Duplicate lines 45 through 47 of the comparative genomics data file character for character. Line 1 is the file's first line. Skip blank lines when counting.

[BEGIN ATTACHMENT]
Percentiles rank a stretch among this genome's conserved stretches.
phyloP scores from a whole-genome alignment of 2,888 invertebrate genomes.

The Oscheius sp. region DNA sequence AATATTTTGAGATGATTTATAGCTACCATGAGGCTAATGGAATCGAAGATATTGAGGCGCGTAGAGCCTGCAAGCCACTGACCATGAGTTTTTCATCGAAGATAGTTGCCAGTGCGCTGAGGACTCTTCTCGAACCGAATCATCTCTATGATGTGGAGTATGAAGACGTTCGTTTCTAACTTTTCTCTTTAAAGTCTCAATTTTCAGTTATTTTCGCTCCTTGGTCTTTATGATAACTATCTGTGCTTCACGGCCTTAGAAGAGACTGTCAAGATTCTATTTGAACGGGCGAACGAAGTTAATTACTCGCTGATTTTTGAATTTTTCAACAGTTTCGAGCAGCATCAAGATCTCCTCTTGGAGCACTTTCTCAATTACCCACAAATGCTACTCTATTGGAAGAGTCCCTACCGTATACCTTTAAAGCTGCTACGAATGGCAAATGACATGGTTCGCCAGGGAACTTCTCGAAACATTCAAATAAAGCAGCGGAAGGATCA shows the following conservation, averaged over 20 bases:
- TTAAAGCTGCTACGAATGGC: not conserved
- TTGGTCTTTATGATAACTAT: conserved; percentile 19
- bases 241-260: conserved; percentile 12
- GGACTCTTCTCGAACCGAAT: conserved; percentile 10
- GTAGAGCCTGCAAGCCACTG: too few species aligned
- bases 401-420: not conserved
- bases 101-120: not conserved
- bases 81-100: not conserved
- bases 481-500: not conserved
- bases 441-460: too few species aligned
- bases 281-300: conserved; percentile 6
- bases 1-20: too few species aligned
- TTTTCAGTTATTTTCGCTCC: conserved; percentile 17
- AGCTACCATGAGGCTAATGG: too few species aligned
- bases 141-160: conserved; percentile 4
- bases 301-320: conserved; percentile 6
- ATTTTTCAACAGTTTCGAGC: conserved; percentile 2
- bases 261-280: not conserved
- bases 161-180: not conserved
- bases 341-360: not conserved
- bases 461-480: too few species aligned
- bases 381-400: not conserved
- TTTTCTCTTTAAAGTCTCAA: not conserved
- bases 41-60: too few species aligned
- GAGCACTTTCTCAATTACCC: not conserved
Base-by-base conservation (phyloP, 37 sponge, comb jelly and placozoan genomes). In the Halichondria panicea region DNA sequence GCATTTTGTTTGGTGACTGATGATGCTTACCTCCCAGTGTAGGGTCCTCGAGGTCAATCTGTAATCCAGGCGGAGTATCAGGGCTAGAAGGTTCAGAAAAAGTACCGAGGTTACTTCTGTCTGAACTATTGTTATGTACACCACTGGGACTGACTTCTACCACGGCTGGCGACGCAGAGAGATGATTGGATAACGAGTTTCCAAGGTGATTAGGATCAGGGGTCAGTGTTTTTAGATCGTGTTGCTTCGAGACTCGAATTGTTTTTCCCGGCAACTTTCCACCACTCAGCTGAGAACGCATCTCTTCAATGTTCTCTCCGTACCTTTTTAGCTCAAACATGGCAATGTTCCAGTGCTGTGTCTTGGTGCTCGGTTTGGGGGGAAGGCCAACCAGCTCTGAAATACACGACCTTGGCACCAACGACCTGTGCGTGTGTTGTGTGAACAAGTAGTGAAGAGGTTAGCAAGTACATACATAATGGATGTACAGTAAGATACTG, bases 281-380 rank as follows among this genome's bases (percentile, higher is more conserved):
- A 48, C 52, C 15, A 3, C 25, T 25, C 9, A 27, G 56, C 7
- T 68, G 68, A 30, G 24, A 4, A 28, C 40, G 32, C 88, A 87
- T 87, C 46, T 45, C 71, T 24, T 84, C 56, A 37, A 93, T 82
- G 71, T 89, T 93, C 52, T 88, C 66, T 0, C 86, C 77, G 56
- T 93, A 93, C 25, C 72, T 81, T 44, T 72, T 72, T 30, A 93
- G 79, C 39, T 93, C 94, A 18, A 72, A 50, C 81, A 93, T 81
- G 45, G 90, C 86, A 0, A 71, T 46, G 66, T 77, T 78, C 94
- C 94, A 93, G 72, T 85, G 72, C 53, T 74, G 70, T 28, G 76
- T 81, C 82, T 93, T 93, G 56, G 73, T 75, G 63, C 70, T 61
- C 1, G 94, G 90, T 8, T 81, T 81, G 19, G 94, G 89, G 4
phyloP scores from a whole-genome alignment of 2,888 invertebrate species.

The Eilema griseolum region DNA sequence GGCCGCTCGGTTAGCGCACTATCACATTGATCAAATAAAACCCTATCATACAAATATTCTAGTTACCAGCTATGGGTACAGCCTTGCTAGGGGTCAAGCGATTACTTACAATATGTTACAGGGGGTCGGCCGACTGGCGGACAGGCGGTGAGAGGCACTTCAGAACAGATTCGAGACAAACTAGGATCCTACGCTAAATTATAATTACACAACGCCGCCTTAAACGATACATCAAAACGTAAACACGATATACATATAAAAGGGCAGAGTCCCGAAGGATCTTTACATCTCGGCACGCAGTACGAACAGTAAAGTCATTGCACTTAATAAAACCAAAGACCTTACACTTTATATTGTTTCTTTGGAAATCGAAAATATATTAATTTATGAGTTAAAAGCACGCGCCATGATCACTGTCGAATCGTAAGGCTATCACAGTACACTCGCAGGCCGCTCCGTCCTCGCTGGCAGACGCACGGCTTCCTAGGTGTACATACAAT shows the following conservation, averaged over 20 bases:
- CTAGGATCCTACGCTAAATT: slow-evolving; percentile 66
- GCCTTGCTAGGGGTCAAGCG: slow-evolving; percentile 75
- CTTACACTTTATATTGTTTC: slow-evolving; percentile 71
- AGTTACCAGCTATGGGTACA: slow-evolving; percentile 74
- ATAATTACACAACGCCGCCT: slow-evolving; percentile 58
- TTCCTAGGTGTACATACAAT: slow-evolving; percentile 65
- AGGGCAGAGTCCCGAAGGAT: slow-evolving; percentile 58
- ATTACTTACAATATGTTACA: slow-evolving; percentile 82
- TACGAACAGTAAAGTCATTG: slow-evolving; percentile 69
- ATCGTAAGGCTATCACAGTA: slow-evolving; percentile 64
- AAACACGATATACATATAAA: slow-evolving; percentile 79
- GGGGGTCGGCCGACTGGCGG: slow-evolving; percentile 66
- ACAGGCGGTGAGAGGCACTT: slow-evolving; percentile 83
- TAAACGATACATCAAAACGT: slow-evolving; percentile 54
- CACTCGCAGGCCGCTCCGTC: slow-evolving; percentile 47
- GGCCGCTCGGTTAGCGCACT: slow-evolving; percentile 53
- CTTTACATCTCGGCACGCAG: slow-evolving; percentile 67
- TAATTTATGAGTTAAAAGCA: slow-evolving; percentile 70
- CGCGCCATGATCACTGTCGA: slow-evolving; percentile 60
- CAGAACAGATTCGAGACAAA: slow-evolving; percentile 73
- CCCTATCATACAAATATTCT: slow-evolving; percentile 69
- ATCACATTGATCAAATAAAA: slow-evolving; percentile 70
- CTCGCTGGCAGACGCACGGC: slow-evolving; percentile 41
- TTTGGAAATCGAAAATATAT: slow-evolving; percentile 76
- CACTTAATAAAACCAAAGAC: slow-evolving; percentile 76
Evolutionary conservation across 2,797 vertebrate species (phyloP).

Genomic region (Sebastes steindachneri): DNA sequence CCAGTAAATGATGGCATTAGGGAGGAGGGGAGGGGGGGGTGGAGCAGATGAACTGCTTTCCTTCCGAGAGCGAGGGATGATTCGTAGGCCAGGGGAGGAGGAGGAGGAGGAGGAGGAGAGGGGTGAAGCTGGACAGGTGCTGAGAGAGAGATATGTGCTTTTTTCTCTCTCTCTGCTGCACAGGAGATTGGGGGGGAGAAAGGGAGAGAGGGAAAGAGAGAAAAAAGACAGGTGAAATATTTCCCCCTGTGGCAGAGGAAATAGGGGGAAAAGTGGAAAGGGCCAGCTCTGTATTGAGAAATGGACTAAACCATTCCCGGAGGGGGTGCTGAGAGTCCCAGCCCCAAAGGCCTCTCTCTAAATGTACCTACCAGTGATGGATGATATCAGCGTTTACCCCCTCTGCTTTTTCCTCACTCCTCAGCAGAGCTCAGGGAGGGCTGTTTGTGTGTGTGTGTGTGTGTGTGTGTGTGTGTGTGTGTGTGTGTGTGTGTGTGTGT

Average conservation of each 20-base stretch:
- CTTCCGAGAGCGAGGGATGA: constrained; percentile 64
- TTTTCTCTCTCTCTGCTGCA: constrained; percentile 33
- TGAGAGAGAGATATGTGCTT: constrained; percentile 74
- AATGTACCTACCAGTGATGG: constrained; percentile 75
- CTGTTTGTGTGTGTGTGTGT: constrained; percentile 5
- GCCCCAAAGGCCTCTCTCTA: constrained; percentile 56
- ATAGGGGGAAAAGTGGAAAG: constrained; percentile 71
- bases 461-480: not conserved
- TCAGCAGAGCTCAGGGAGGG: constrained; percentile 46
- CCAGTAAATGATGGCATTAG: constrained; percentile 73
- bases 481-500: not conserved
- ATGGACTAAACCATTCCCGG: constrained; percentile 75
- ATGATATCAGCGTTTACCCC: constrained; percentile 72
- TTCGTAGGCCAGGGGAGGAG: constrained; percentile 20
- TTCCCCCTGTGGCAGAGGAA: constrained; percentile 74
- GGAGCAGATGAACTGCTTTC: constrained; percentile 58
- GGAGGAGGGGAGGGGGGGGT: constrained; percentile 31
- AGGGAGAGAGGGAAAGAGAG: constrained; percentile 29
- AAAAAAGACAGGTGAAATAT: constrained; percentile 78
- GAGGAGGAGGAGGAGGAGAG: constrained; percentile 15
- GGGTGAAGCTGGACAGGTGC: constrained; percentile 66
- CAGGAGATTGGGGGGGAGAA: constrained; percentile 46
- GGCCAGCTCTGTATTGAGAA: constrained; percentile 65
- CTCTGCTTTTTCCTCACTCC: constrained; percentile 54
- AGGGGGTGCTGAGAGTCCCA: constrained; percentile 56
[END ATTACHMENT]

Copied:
- AGTTACCAGCTATGGGTACA: slow-evolving; percentile 74
- ATAATTACACAACGCCGCCT: slow-evolving; percentile 58
- TTCCTAGGTGTACATACAAT: slow-evolving; percentile 65